Kill The Messenger was intriguing, complex, and a little dry.
Kill The Messenger was intriguing and compelling. Its basis in truth lends much to the story, grounding the film. It is apparent that while some events and characters may have been enhanced to improve the narrative for entertainment value, the extent of that exaggeration was reasonable and I did not feel the integrity of the story was compromised. What this film ultimately will leave a receptive audience with are questions with no concrete answers. This is a good thing for a film whose subject is an investigative reporter, and the events that lead to the collapse of his career as a journalist.
Gary Webb (Jeremy Renner) was a Pulitzer Prize winning investigative journalist for the San Jose Mercury News when a remarkable story falls in his lap. This story, which became an exposé called Dark Alliance, revealed the origins of the US crack epidemic and its link to the CIA. Webb uncovered information that would lead to allegations that the CIA was aware of large cocaine smuggling operations used to finance rebels in Nicaragua in the 1980s. The film chronicles Webb’s struggle in his investigation that lead him from the streets of Washington DC and Los Angeles to the jungles and prisons of Nicaragua. His investigation draws harsh professional criticism as he was discredited by the CIA, and endangered his and his family’s lives, ultimately ending his career as a journalist.
This film ends with no concrete conclusion, exiting the fictionalized accounts abruptly with additional information about Gary Webb, the events surrounding his death, and the results of his work. This transition is jarring, pulling the audience forcefully out of the film back into reality. The lack of subtlety in this initially put me off, until I realized this was used to editorialize and contextualize the rest of the film. It was a harsh reminder of the reality of the story, and the individuals depicted. Without this ending, it would be far too easy to walk away from a satisfying political thriller brushing off any meaningful impact. Instead, I was left seeking out large amounts of information to understand the subject better, making this one of the most effective “true story” films I have ever seen.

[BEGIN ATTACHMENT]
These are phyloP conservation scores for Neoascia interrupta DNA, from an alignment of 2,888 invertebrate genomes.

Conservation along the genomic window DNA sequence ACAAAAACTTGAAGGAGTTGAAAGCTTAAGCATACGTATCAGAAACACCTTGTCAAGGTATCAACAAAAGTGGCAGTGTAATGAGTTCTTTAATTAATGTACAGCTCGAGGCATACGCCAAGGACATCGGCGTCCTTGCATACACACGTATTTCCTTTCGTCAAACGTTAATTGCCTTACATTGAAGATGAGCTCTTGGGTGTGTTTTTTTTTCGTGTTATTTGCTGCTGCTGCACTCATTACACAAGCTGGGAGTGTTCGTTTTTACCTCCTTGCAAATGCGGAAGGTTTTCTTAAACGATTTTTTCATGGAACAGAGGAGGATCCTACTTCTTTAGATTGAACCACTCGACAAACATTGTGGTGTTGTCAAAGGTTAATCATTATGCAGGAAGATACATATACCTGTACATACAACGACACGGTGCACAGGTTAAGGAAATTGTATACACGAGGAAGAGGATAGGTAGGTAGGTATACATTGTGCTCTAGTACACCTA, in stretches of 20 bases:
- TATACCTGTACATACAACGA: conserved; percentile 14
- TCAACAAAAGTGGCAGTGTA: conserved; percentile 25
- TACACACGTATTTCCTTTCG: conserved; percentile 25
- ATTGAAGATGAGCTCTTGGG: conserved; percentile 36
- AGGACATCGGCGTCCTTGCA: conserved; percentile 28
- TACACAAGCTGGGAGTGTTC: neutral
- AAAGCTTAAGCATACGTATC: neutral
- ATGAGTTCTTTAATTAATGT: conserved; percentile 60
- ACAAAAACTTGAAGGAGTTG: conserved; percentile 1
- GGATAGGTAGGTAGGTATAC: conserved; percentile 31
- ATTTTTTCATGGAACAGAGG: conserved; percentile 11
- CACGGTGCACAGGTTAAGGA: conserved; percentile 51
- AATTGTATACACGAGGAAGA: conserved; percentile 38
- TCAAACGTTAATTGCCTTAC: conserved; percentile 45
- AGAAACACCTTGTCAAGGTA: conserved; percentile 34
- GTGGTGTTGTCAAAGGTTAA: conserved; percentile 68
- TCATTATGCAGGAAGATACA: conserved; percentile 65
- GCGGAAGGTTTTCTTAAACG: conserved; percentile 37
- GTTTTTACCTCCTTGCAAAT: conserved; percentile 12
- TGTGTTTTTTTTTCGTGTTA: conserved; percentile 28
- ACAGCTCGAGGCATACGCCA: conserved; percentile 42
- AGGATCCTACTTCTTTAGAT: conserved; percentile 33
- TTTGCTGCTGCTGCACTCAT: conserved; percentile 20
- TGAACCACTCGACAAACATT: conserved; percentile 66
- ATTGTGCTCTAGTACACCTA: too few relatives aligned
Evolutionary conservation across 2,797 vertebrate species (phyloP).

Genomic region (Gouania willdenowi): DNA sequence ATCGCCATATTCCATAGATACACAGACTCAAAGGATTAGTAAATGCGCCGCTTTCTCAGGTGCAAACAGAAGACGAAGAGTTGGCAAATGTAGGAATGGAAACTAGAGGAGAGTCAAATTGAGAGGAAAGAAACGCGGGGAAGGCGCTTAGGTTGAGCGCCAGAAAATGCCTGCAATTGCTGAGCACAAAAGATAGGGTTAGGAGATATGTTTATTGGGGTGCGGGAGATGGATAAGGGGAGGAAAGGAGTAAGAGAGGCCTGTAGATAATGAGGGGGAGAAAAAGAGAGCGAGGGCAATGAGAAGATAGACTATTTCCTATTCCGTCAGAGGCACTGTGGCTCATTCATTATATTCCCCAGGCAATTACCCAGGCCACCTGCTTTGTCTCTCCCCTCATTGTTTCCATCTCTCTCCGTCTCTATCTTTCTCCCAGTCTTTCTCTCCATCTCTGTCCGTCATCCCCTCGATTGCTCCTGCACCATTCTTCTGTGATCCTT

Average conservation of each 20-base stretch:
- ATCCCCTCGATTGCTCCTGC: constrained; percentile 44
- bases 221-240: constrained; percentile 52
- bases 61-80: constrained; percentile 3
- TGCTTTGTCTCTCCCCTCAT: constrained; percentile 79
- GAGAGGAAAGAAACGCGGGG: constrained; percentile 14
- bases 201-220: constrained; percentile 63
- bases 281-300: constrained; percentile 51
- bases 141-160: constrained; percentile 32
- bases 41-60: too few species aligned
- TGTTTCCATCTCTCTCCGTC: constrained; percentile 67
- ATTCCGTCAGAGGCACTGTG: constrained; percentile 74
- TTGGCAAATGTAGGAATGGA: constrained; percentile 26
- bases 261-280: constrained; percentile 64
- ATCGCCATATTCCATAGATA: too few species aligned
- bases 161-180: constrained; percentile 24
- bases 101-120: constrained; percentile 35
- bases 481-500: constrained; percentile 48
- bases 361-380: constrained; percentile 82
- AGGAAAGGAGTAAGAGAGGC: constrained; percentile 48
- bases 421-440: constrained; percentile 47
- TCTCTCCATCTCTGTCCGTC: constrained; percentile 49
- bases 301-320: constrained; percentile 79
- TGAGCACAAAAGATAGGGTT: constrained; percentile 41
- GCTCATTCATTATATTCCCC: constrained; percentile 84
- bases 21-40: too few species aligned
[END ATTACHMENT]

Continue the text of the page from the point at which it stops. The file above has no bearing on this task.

If I were to judge this film strictly on its entertainment value, it would fall short. While the characters were interesting enough, and Jeremy Renner was dynamic. The pacing of the story was too inconsistent relying on Renner to carry the film from event to event at times. This works, but only barely, and left me peeking at my watch more than once. There was some pleasant cinematography but as a whole, it was unobtrusive and uninteresting.
Overall, this was a highly effective film, the editorialization and contextualization at the end of the film tied the thematic elements together. While at times, over-romanticizing investigative journalism the realism of the story was well represented. 4 out of 5.